Kenai Peninsula, Prince William Sound, and Homer Hotels


Kodiak Refuge Public-Use Cabins

At a Glance


  • true Alaska wilderness, all to yourself


  • the chance of getting weathered in for a couple of days means a loose schedule is a necessity

Kodiak Refuge Public-Use Cabins Review

Some of the Refuge's lesser-known wonders are the fantastic cabins that it has scattered all over Alaska. If you have ever wanted to be off alone in the Bush but still have a roof over your head, this is the way to go. The Kodiak Refuge has eight recreation cabins (accessible by floatplane or boat) available for up to seven days (longer in the off-season). Set along the coast and on inland lakes, the cabins are bare-bones, but do include bunks (which seldom come with mattresses), kerosene heaters (you bring in your own kerosene), tables, and benches. Most cabins hold six or eight people. Although the most popular locations can be booked solid, if you get a sudden impulse, it's always worth checking to see if a lesser-known (but likely just as beautiful) cabin is available. The cabins on inland lakes are usually not accessible in winter, and it's important to remember that any time you fly into remote Alaska you should come prepared for delays getting back out. Pack extra food and supplies, just in case.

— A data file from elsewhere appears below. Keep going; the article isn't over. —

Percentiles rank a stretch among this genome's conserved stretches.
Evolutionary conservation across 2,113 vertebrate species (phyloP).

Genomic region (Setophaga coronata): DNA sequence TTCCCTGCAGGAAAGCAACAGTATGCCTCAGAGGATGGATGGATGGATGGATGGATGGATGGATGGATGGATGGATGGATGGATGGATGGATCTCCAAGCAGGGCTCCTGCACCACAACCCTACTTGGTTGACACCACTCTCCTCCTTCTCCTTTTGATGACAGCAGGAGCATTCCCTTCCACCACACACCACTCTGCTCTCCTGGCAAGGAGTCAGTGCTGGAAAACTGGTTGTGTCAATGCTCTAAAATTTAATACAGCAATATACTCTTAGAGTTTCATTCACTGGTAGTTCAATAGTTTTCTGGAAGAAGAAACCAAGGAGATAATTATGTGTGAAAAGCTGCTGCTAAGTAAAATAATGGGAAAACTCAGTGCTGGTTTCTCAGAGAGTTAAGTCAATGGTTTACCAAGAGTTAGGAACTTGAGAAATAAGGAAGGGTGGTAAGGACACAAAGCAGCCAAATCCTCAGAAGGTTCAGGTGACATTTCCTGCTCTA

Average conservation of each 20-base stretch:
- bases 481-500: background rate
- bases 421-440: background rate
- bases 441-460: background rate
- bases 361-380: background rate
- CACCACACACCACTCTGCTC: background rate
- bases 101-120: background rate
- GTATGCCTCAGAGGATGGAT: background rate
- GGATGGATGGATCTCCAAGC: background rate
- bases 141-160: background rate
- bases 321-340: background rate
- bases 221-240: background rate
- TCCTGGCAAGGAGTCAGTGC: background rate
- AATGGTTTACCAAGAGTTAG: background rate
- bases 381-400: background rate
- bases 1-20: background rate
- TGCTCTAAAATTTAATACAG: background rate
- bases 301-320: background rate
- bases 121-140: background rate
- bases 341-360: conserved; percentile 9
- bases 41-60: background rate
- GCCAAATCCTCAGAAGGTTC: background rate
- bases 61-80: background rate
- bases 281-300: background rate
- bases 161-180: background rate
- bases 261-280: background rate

Hotel Details

  • Reservations essential
  • 8 cabins
Updated: 11-15-2013

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